« Reply #181 on: February 19, 2012, 12:48:20 AM »
Well, TBH, I've been through way too many of these 'is morality objective or subjective' routines to ever think I could say something that I either haven't said before, or that someone else hasn't said.  The only difference is that I'd have to be saying it to you

For the record, just so you know my position up front, I personally believe that morality is completely subjective.

The difference between your stance and most of the other people I've battled with is that you fully admit that your entire moral system works subjectively in reality.  If you understand that, why do you need to move forward and add some sort of ultimate objectivity to it?  You can do that... just as I can move forward believing there is an ultimate objectivity to color schemes, but it's not necessary, nor is it in evidence.  And given the fact that we could literally assert  an infinite number of things about reality, asserting something without evidence is going to be wrong almost every single time.   

Bottom line... in order to understand how everyone in the world feels about colors, you have to ask them.  In order to understand how everyone in the world feels about killing, you have to ask them that too.  Like it or not, they are both opinions, and like it or not, neither of them require any objectivity at all.  In that respect, it is equally silly to say there is an ultimate judge dictating what color is the best as it is to say there is an ultimate judge dictating whether or not killing is bad in every situation.  I believe the only reason (that I can see) one could come up with to justify the belief that there is an objective morality judge would be because it's more emotionally satisfying to think our moral opinions are grounded elsewhere, and thus deserving of such an honor.  But that's not good enough... not good enough at all.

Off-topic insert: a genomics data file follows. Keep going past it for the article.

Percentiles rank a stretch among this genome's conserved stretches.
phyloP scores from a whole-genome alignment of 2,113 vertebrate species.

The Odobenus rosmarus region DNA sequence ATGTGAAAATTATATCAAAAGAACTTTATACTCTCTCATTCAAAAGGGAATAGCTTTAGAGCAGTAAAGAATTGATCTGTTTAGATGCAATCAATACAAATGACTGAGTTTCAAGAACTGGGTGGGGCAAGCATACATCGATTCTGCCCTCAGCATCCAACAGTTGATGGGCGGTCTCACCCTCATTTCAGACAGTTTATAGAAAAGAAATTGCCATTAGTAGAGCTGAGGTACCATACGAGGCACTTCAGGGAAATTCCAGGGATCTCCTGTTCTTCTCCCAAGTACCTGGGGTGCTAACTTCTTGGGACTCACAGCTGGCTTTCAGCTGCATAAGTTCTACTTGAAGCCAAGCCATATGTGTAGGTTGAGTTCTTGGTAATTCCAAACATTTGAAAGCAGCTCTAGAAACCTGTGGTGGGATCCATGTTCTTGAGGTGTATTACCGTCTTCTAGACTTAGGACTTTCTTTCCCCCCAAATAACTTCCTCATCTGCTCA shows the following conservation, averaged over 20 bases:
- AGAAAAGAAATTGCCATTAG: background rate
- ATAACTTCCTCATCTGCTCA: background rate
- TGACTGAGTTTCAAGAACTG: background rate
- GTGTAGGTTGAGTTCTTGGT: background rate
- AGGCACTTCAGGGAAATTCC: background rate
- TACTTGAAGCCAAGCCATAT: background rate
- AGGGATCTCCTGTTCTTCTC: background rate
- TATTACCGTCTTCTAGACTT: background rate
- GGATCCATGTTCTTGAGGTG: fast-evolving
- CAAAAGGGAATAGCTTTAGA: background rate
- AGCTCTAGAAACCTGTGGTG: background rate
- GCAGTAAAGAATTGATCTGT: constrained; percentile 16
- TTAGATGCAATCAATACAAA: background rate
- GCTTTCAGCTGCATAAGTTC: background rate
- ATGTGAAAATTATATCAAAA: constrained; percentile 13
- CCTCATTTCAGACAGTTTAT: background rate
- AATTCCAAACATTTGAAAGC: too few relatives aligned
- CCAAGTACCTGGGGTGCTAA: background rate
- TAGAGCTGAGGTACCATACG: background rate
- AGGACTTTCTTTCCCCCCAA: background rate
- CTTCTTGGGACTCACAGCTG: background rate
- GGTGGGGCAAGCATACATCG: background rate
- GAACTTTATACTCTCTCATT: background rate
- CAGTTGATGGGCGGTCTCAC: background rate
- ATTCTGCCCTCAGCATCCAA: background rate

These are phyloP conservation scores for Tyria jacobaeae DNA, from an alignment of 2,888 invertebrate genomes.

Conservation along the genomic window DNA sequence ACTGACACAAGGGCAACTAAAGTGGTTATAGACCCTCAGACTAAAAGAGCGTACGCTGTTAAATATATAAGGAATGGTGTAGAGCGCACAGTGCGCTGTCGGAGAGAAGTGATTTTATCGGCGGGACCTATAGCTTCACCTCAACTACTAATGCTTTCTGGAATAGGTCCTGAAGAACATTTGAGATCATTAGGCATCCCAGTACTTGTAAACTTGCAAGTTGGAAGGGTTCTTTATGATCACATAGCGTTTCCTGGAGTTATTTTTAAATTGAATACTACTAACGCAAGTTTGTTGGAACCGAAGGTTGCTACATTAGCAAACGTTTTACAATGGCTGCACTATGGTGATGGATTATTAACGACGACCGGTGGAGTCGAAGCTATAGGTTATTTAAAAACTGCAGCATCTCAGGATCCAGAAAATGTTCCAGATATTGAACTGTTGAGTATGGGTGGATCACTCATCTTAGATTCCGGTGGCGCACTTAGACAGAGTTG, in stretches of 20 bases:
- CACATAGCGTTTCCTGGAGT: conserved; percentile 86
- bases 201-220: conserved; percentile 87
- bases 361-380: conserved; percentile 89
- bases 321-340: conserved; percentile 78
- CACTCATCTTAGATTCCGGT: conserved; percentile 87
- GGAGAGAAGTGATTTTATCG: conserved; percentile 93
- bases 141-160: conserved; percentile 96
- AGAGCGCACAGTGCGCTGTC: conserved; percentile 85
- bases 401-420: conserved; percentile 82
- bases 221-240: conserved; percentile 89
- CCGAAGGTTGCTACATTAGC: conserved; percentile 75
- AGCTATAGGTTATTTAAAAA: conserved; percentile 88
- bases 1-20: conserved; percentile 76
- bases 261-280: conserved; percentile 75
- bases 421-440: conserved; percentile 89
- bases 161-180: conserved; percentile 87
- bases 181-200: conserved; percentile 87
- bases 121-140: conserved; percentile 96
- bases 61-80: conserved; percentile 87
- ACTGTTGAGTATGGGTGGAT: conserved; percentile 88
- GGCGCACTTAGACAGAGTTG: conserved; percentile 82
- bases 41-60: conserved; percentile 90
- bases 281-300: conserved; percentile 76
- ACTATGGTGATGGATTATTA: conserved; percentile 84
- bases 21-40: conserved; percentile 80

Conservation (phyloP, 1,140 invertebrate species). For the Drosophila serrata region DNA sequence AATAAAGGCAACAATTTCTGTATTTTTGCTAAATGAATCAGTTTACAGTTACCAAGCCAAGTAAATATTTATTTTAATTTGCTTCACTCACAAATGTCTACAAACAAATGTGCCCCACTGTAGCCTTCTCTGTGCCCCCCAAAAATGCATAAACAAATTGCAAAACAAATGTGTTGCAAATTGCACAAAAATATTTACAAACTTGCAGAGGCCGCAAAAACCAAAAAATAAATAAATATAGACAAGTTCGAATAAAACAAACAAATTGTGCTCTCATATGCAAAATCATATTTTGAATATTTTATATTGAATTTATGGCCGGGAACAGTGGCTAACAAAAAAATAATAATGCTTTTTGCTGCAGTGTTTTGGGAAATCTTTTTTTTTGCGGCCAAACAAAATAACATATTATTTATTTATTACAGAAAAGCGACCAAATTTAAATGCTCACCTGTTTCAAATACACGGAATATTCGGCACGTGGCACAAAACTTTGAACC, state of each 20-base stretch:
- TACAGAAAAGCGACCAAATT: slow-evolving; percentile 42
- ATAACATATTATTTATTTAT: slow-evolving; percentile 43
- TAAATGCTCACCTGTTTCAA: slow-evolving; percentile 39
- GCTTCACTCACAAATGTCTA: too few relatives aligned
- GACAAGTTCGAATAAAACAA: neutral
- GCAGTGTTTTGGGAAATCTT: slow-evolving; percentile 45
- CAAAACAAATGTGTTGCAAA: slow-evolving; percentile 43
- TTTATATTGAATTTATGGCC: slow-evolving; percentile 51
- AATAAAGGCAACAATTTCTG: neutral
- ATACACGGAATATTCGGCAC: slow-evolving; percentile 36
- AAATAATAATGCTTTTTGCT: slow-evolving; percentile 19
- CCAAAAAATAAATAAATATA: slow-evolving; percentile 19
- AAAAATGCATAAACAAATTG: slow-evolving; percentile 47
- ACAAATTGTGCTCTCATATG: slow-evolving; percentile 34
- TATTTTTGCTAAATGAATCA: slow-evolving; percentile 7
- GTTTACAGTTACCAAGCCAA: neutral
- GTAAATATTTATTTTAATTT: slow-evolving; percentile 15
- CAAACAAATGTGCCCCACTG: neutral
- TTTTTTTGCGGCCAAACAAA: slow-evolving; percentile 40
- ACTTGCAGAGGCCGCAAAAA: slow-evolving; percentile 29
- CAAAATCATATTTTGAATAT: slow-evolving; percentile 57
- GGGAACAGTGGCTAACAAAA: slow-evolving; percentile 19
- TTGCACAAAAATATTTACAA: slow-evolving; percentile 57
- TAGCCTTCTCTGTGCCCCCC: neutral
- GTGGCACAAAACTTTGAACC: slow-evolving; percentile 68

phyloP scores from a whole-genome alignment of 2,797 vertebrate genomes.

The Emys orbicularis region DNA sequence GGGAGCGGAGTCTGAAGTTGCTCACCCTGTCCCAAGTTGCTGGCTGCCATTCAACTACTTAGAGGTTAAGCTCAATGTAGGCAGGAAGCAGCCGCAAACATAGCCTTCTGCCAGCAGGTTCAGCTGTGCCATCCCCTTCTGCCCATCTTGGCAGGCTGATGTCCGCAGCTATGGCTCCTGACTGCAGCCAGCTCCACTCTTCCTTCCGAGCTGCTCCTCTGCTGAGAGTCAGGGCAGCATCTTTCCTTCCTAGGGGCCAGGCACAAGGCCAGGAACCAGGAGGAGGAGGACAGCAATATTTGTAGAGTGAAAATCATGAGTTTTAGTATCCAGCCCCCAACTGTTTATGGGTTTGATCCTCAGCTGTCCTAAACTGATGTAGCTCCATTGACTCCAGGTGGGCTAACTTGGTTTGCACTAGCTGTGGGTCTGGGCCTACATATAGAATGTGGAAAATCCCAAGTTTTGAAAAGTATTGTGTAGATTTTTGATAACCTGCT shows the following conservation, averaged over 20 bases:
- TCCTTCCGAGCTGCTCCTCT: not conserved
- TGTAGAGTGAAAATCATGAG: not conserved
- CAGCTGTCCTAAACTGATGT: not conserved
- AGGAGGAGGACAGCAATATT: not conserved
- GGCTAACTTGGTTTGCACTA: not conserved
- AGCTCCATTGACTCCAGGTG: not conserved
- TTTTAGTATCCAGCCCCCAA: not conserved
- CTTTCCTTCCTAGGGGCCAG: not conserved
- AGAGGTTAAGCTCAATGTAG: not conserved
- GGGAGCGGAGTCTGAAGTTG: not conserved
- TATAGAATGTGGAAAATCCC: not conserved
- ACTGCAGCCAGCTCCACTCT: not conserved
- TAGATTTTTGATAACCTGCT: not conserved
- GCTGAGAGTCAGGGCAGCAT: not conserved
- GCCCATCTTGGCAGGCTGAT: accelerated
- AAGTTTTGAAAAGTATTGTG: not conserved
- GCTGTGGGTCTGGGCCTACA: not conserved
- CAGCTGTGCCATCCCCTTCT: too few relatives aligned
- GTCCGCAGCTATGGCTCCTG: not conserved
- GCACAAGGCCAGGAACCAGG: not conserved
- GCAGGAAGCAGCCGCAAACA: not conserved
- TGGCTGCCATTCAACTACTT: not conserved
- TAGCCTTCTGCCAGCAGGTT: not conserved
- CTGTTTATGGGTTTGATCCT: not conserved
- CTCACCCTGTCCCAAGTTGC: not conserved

What, other than some sort of emotional or perhaps psychological benefit, do you see as you reason for saying morality is ultimately objective?     
Whenever events that are purported to occur in our best interest are as numerous as the events that will just as soon kill us, then intent is hard, if not impossible to assert. NDT

Offline Lorax

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Re: Rapists doing god's work according to Santorum?
« Reply #182 on: February 19, 2012, 04:06:10 AM »
Just to be clear Jeff, I want to say that I'm talking about why I believe objectivity to be the case.

Some of your phrasing seemed to imply that you were speaking more practically about it "What benefit do you get from believing it?" and that's a whole different question.